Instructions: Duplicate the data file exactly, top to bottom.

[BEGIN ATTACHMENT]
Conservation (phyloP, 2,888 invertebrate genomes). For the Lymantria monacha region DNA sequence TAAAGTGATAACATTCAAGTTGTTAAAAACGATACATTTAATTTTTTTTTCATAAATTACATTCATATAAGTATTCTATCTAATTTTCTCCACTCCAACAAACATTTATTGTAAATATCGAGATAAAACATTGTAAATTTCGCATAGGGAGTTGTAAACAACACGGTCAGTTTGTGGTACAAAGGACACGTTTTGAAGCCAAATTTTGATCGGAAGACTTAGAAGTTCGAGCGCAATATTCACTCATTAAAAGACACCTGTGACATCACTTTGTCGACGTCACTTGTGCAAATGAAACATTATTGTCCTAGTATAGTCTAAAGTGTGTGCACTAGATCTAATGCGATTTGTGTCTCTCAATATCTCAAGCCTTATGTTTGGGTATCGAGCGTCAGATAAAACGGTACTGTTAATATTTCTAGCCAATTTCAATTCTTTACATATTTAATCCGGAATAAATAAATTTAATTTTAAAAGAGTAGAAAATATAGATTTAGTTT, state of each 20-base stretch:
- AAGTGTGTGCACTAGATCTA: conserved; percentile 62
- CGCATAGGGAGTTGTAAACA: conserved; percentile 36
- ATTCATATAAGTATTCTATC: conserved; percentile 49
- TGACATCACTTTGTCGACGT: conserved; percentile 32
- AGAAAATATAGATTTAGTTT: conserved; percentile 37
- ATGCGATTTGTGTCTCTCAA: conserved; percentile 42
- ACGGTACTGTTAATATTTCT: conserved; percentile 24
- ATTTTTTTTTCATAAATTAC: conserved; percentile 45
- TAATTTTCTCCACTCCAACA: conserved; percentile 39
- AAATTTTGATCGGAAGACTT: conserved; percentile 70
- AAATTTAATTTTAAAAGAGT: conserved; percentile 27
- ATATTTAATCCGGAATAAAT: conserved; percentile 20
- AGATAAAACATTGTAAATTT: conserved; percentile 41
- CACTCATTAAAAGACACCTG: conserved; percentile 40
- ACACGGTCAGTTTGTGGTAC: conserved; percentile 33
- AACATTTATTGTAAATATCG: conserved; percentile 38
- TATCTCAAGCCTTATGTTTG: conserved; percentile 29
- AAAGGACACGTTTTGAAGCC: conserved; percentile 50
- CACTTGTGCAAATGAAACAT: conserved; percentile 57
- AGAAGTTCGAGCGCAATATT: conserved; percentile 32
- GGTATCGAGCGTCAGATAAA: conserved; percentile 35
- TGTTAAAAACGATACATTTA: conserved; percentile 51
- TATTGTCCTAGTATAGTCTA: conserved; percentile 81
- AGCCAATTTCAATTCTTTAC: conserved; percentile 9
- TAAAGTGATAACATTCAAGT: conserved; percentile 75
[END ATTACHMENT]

Conservation (phyloP, 2,888 invertebrate genomes). For the Lymantria monacha region DNA sequence TAAAGTGATAACATTCAAGTTGTTAAAAACGATACATTTAATTTTTTTTTCATAAATTACATTCATATAAGTATTCTATCTAATTTTCTCCACTCCAACAAACATTTATTGTAAATATCGAGATAAAACATTGTAAATTTCGCATAGGGAGTTGTAAACAACACGGTCAGTTTGTGGTACAAAGGACACGTTTTGAAGCCAAATTTTGATCGGAAGACTTAGAAGTTCGAGCGCAATATTCACTCATTAAAAGACACCTGTGACATCACTTTGTCGACGTCACTTGTGCAAATGAAACATTATTGTCCTAGTATAGTCTAAAGTGTGTGCACTAGATCTAATGCGATTTGTGTCTCTCAATATCTCAAGCCTTATGTTTGGGTATCGAGCGTCAGATAAAACGGTACTGTTAATATTTCTAGCCAATTTCAATTCTTTACATATTTAATCCGGAATAAATAAATTTAATTTTAAAAGAGTAGAAAATATAGATTTAGTTT, state of each 20-base stretch:
- AAGTGTGTGCACTAGATCTA: conserved; percentile 62
- CGCATAGGGAGTTGTAAACA: conserved; percentile 36
- ATTCATATAAGTATTCTATC: conserved; percentile 49
- TGACATCACTTTGTCGACGT: conserved; percentile 32
- AGAAAATATAGATTTAGTTT: conserved; percentile 37
- ATGCGATTTGTGTCTCTCAA: conserved; percentile 42
- ACGGTACTGTTAATATTTCT: conserved; percentile 24
- ATTTTTTTTTCATAAATTAC: conserved; percentile 45
- TAATTTTCTCCACTCCAACA: conserved; percentile 39
- AAATTTTGATCGGAAGACTT: conserved; percentile 70
- AAATTTAATTTTAAAAGAGT: conserved; percentile 27
- ATATTTAATCCGGAATAAAT: conserved; percentile 20
- AGATAAAACATTGTAAATTT: conserved; percentile 41
- CACTCATTAAAAGACACCTG: conserved; percentile 40
- ACACGGTCAGTTTGTGGTAC: conserved; percentile 33
- AACATTTATTGTAAATATCG: conserved; percentile 38
- TATCTCAAGCCTTATGTTTG: conserved; percentile 29
- AAAGGACACGTTTTGAAGCC: conserved; percentile 50
- CACTTGTGCAAATGAAACAT: conserved; percentile 57
- AGAAGTTCGAGCGCAATATT: conserved; percentile 32
- GGTATCGAGCGTCAGATAAA: conserved; percentile 35
- TGTTAAAAACGATACATTTA: conserved; percentile 51
- TATTGTCCTAGTATAGTCTA: conserved; percentile 81
- AGCCAATTTCAATTCTTTAC: conserved; percentile 9
- TAAAGTGATAACATTCAAGT: conserved; percentile 75